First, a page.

As a part of President Obama’s effort to draw attention to and address problems with the criminal justice system, particularly racial inequalities, the White House released a report acknowledging that marijuana prohibition has contributed to racial inequality.
The report, which discusses obstacles to success for disadvantaged youth, notes that “A black individual is nearly four times as likely as a white individual to be arrested for marijuana possession, even though black and white individuals reported using marijuana at similar rates.” The statistics were drawn from an American Civil Liberties Union (ACLU) study.
Entitled “Economic Costs of Youth Disadvantage and High-Return Opportunities for Change,” the report was published Executive Office of the President.
Also detailed in the document is how a criminal record — even for a minor offense — can permanently alter someone’s economic future:
“Not only are over a million young boys and men of color missing from their communities, but when they return, the legacy of a criminal record follows them. Formerly-incarcerated and other justice-involved individuals face ongoing barriers to employment after release, including a lack of safe, drug-free housing; lack of job placement assistance; loss of aid eligibility; lack of other networks and forms of support; and legal barriers to holding certain jobs. Additionally, ex-offenders face additional scrutiny from employers. Only about 60 percent of employers in one survey said they might consider hiring an ex-offender.”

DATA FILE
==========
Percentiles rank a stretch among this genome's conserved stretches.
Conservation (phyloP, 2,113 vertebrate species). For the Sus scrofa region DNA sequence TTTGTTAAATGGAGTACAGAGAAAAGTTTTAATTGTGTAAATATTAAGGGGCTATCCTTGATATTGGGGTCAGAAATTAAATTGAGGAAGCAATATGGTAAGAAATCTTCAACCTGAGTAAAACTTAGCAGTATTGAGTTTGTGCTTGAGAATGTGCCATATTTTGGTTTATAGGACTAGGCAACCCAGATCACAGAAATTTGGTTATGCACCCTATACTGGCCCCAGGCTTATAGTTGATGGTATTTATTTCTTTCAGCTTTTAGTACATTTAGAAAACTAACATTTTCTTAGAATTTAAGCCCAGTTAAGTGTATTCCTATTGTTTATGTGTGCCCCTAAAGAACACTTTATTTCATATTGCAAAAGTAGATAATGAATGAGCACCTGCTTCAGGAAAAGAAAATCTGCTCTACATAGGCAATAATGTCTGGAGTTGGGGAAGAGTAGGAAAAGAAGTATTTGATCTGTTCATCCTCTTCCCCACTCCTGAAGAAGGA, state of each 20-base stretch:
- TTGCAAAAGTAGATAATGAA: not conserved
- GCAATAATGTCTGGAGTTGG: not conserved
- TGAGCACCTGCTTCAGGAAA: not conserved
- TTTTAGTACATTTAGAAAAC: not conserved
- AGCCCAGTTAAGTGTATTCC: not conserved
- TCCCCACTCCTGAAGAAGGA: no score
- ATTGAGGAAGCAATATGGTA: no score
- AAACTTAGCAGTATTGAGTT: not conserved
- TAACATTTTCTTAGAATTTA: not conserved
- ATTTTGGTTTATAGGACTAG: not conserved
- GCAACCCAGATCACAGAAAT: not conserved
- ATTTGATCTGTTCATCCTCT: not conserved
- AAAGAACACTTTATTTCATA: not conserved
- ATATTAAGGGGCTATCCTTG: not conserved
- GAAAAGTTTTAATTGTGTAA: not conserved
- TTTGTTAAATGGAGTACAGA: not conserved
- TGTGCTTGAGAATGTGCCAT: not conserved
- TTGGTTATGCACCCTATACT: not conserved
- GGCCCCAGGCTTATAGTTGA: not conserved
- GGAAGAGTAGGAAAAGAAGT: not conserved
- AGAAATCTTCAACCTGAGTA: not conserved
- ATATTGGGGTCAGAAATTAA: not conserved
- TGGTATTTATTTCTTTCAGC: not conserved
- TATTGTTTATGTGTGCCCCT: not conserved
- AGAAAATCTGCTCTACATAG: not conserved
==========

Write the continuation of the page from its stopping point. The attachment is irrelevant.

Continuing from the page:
In addition to commuting the sentences of 46 prisoners incarcerated for nonviolent drug offenses on Monday and speaking at the Philadelphia NAACP on Tuesday, President Obama performed an interview with VICE News at the Federal Correctional Institution, El Reno in Oklahoma on Thursday. This makes him the first sitting president to visit a federal prison.
Photo Credit: Brad Clinesmith
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